That's good UI design in tools with powerful destructive capabilities. You make the UI to do lots of things v.s. the few things you do routinely different enough that there's no mistaking them.
Which is why I'm pointing out that to design UIs like these you should fall back on slightly different UIs depending on the severity of the operation.
"1382345166 agents will be affected. Proceed? (y/n)"
Now if the number is formatted for a human to consume, I don't have to break flow and am much less likely to make an "order-of-magnitude error":
"1,382,345,166 (1.4M) agents will be affected. Proceed? (y/n)"
Imagine I just entered a command to remove too many servers that will cause an outage:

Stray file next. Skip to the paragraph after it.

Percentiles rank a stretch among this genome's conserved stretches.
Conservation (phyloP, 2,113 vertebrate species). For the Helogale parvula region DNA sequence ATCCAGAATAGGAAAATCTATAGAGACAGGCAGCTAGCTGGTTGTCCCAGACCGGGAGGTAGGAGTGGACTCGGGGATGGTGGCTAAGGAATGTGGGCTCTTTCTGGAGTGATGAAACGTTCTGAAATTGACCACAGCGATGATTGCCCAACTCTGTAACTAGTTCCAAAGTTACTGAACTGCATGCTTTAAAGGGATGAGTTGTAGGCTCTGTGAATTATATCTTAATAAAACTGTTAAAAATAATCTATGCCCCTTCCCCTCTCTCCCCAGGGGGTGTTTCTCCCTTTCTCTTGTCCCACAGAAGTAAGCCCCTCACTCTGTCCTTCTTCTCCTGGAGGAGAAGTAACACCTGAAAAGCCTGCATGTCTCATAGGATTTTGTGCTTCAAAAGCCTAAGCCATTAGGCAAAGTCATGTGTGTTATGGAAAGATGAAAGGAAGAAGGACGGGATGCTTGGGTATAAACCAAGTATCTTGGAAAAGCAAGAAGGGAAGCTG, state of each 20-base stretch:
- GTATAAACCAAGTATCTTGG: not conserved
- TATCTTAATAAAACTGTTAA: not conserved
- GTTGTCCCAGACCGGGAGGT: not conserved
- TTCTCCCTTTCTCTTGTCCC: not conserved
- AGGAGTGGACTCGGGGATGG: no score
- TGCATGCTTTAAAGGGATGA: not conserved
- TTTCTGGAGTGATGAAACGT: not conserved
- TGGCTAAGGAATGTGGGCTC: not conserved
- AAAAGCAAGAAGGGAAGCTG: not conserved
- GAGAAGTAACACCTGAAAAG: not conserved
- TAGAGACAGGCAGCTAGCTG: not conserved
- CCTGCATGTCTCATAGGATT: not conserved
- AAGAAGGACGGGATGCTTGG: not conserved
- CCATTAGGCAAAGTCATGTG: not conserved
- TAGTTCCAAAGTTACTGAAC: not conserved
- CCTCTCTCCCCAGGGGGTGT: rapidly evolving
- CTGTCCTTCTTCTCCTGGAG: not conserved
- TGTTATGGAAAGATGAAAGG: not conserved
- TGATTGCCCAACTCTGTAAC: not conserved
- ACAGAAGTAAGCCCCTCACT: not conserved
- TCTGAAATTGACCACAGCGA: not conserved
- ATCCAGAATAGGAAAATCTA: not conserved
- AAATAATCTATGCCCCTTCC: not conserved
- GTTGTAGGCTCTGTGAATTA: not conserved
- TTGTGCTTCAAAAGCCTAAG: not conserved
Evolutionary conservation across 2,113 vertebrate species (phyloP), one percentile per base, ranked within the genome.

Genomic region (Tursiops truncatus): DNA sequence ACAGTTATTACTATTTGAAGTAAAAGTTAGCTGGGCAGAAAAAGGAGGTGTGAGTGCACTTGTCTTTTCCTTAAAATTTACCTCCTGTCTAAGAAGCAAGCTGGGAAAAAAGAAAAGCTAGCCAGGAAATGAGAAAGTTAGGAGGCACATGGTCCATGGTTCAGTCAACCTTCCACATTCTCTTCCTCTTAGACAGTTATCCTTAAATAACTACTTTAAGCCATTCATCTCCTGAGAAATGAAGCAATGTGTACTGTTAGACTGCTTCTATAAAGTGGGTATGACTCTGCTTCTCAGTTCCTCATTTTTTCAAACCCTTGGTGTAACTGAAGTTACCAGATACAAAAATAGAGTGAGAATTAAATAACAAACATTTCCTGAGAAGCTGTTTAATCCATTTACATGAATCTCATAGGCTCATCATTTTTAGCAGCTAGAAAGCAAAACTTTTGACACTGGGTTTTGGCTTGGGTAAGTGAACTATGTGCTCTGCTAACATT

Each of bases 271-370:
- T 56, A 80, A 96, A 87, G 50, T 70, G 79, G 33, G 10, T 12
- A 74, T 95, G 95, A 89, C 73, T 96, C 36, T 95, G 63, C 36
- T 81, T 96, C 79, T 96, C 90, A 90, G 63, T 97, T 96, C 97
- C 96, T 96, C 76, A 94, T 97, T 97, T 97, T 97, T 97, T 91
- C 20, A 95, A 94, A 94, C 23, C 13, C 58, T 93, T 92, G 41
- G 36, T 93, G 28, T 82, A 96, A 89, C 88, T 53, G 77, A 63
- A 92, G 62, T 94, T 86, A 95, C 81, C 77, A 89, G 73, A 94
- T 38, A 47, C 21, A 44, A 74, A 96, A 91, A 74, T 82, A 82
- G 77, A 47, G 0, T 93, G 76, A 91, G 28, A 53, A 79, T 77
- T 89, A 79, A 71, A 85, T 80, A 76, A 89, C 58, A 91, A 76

"Finished removing servers"
(better than no message, I suppose)
"Finished removing 8 servers"
(better, it's still too late to prevent my mistake
but at least I can figure out the scale of my mistake)
"8 servers will be removed. Press `y` to continue"
(better, no indication of impact but if I'm paying
attention I might catch the mistake)
"40% capacity (8 servers) will be removed.
Load will increase by 66% on the remaining 12 servers.
This is above the safety threshold of a 20% increase.
You can override by entering `live dangerously`."
(preemptive safety check--imagine the text is also red so it stands out)